Originally published on Thu December 25, 2014 8:31 am
Authorities in New York City are monitoring threats made against police since two officers were fatally shot on Saturday, and are upping security at some stationhouses.
The gunman, Ismaaiyl Brinsley, 28, shot and killed Wenjian Liu and Rafael Ramos in their patrol car before committing suicide. He had posted messages on social media suggesting the assault was revenge for deaths of two unarmed black men at the hands of authorities.
Mayor Pedro Segarra and Hartford area religious leaders held a prayer vigil on the steps of City Hall to remember the two New York City police officers shot and killed last Saturday, and to call for an end to violence in Hartford.
Originally published on Wed December 24, 2014 10:09 am
Protesters against police brutality marched along Fifth Avenue in Manhattan on Tuesday, despite a call from New York Mayor Bill de Blasio to suspend demonstrations. De Blasio asked people to wait until after the funerals of two police officers who were shot and killed over the weekend.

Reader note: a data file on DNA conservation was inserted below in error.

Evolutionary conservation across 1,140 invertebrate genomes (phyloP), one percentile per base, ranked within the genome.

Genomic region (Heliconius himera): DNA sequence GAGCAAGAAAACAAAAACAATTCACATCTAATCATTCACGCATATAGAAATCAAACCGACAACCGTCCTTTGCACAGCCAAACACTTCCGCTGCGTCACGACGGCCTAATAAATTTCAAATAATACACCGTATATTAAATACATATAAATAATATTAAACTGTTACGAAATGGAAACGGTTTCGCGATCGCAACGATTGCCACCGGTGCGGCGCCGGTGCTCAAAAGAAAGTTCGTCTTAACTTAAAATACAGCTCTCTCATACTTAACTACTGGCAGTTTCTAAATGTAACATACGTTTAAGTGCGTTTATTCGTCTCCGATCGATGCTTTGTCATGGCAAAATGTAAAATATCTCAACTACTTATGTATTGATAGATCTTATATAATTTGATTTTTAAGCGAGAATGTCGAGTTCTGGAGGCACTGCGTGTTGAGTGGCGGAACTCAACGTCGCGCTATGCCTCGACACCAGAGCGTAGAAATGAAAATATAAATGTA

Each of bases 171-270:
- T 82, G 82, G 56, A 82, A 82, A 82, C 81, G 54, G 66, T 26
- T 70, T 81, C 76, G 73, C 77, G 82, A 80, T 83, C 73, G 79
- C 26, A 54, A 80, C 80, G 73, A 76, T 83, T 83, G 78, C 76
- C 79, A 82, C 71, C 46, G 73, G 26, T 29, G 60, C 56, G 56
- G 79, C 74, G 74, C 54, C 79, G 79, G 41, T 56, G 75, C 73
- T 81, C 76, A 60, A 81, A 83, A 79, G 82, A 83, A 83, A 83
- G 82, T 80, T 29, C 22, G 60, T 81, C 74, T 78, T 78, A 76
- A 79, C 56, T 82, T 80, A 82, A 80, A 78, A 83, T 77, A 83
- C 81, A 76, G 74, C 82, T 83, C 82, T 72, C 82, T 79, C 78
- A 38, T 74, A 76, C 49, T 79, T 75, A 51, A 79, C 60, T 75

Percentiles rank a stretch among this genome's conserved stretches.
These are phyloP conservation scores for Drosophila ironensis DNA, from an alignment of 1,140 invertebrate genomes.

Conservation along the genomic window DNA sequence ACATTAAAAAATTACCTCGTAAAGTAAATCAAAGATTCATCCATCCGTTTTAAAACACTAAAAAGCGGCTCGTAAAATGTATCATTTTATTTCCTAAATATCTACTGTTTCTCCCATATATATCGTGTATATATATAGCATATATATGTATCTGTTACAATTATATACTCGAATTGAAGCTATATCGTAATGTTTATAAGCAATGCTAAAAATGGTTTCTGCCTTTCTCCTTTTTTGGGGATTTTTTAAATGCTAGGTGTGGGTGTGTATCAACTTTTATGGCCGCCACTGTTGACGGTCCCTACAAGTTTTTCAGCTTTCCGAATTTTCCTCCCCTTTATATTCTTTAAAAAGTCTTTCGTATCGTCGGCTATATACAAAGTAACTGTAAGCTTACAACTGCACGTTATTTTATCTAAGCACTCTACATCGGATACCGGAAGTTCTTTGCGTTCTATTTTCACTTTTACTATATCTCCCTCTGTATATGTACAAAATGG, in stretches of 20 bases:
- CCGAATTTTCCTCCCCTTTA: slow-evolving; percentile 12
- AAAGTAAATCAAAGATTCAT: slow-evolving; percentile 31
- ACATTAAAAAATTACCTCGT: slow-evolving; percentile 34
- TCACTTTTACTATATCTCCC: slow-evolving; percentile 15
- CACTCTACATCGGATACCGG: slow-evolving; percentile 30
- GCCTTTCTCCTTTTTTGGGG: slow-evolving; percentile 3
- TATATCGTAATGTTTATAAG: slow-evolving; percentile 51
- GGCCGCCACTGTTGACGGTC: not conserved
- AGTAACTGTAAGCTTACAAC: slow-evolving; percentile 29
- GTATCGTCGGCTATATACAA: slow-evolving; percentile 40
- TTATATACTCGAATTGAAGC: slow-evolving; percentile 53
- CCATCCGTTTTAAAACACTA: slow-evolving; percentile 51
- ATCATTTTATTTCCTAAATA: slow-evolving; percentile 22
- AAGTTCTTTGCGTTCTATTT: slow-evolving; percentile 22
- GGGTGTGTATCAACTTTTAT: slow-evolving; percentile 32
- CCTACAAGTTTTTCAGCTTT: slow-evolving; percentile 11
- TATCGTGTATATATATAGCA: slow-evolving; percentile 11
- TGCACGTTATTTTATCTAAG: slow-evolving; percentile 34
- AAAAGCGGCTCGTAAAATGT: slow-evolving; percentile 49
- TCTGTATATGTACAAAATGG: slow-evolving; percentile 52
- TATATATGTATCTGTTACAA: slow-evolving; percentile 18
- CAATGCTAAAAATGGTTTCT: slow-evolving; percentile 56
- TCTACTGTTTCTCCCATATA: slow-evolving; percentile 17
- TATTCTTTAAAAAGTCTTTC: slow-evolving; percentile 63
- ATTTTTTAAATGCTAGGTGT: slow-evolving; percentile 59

Originally published on Wed December 24, 2014 12:36 pm
Updated at 12 p.m. ET
Protests over a police killing have returned to the St. Louis area, after a Berkeley, Mo., police officer shot and killed an 18-year-old black man Tuesday night. The authorities say he was armed; the shooting took place shortly after 11 p.m. outside a gas station in the St. Louis suburb that's just 2 miles west of Ferguson.
Originally published on Mon December 22, 2014 4:55 pm
Updated at 4:50 p.m. ET
New York Police Commissioner Bill Bratton says tensions in the city are at their worst since the 1970s. Bratton spoke two days after Ismaaiyl Brinsley shot and killed two police officers in New York. Brinsley had been arrested at least 19 times and reportedly had tried to hang himself last year.
Originally published on Thu December 18, 2014 2:17 pm
Updated at 4:30 p.m. ET
Thousands of demonstrators gathered today for a "Justice for All" march in the nation's capital to protest decisions in Missouri and New York not to indict police officers involved in the deaths of two black men.
Originally published on Sun January 4, 2015 3:16 pm